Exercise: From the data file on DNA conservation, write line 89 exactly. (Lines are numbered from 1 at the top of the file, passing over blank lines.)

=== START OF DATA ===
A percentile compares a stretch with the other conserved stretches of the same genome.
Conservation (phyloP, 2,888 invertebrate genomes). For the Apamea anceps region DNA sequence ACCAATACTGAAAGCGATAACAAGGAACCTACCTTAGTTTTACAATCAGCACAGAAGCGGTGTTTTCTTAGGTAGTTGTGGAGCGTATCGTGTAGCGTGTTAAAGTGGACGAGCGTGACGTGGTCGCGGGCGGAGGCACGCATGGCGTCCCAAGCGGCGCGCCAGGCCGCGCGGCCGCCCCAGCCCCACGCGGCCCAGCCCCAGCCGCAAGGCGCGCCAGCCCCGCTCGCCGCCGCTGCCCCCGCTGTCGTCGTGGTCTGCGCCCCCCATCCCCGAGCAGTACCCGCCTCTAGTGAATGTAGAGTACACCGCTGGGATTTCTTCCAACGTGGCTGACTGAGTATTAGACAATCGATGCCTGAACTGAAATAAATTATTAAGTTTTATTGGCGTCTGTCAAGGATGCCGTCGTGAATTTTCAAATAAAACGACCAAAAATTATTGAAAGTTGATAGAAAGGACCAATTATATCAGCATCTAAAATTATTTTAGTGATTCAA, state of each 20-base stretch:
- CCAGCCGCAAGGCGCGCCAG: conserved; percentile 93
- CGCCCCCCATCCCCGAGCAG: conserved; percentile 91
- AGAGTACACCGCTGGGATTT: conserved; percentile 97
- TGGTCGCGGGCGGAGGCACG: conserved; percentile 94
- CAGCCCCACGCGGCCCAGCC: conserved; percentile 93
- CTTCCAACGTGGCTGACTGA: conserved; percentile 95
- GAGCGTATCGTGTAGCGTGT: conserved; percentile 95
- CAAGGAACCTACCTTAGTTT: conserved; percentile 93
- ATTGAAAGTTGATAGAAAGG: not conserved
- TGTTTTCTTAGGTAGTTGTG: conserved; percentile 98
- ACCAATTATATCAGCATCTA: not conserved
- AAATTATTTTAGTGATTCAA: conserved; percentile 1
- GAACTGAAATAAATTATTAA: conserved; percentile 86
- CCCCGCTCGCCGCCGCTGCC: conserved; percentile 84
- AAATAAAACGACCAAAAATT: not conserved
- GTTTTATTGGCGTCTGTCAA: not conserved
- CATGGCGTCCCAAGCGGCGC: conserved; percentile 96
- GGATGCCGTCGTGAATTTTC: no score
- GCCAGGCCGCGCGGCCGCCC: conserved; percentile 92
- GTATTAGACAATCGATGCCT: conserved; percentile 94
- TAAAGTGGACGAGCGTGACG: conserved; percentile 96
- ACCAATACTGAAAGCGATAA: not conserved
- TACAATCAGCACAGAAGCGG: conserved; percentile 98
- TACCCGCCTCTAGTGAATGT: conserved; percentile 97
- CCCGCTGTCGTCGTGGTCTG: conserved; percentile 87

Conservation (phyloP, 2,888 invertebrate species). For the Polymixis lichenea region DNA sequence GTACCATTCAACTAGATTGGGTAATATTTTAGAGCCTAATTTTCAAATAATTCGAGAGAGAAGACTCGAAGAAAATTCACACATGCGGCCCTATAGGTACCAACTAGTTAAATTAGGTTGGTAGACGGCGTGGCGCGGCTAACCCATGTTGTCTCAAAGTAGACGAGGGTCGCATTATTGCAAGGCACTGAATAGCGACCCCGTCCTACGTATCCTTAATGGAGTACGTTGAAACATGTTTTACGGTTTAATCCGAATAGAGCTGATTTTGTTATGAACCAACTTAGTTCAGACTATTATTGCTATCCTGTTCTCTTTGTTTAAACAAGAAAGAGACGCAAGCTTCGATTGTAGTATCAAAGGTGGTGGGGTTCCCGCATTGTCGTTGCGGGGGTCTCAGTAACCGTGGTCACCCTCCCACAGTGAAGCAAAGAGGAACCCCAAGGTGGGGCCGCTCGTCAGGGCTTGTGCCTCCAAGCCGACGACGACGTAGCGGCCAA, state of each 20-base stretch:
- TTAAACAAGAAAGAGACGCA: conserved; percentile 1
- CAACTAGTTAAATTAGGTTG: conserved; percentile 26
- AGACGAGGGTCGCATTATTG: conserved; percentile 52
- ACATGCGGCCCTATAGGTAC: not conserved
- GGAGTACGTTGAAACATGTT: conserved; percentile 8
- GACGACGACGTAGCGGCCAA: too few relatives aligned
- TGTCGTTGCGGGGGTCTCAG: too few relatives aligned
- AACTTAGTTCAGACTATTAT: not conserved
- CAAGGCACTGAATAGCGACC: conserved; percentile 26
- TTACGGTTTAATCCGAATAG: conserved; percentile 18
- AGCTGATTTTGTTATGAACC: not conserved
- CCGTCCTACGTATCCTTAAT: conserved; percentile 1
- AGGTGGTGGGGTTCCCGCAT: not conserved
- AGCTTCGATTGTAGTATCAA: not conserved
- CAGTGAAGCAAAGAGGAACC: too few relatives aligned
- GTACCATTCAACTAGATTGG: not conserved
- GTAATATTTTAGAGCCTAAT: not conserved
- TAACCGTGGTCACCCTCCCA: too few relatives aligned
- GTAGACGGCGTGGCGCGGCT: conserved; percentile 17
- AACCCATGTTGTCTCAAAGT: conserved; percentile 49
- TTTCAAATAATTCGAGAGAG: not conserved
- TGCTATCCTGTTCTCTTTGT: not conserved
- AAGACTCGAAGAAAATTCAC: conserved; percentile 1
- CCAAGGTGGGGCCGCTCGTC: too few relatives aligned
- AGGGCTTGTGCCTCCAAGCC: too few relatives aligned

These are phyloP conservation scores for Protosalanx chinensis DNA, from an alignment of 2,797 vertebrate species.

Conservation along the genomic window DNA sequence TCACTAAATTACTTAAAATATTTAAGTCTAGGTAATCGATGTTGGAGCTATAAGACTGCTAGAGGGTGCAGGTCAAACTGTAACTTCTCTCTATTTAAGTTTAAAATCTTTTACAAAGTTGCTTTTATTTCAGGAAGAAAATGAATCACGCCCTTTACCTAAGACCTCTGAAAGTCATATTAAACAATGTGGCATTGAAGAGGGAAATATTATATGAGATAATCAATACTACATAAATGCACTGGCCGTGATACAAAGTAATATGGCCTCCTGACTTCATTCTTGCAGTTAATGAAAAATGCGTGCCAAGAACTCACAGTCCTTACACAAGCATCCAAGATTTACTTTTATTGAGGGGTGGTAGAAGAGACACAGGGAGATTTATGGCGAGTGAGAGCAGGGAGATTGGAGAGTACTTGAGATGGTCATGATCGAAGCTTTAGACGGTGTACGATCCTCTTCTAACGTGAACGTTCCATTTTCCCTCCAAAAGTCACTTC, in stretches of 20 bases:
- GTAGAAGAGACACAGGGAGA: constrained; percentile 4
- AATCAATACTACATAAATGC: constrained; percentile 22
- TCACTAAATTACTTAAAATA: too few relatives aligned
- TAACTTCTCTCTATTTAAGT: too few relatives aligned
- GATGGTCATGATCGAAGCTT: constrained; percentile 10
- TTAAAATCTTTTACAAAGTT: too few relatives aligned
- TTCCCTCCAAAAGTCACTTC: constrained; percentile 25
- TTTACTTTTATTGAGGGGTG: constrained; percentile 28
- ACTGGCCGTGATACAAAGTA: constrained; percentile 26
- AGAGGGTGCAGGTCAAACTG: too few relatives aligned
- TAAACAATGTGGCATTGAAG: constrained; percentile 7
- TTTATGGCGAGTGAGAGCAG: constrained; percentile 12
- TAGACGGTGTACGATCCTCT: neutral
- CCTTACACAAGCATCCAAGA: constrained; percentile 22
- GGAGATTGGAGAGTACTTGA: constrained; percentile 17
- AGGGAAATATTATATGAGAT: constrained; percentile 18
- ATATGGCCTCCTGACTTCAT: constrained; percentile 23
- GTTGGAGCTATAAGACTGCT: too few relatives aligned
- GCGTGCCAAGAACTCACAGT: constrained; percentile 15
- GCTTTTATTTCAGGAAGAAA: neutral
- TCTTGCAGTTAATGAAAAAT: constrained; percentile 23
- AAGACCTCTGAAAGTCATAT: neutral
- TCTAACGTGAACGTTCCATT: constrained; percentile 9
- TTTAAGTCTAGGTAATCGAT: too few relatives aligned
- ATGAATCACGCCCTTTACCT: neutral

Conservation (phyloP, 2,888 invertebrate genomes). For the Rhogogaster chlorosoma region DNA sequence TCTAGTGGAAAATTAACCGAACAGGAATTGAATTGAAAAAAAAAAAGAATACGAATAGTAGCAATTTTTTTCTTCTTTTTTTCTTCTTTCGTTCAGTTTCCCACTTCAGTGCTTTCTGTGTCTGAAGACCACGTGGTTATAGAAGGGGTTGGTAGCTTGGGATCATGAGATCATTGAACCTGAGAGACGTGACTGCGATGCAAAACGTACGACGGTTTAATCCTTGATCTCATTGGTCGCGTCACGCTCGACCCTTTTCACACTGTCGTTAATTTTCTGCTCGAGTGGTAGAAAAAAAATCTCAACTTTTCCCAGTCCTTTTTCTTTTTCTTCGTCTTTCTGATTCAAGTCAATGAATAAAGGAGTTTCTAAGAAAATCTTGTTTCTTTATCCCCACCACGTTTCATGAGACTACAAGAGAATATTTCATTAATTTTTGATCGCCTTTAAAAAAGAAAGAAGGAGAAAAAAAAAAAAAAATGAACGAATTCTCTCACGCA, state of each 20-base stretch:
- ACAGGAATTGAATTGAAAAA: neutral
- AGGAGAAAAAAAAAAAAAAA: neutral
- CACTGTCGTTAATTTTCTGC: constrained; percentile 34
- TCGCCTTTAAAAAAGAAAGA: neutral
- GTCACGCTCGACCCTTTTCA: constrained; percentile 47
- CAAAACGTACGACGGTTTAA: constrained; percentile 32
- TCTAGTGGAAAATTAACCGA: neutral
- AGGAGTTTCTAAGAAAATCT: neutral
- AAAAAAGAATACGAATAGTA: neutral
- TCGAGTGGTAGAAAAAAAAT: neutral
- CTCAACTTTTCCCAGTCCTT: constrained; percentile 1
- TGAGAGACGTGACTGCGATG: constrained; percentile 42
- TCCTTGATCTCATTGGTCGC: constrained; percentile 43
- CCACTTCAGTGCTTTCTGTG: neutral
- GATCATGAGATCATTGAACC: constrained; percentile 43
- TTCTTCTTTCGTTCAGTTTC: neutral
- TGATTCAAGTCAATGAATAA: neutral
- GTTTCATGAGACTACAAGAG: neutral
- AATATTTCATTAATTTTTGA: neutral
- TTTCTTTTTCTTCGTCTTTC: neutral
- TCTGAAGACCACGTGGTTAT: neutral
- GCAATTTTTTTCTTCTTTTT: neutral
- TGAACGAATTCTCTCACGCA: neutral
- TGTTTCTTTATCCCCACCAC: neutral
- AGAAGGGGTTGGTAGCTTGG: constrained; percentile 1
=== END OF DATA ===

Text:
- AGGAGTTTCTAAGAAAATCT: neutral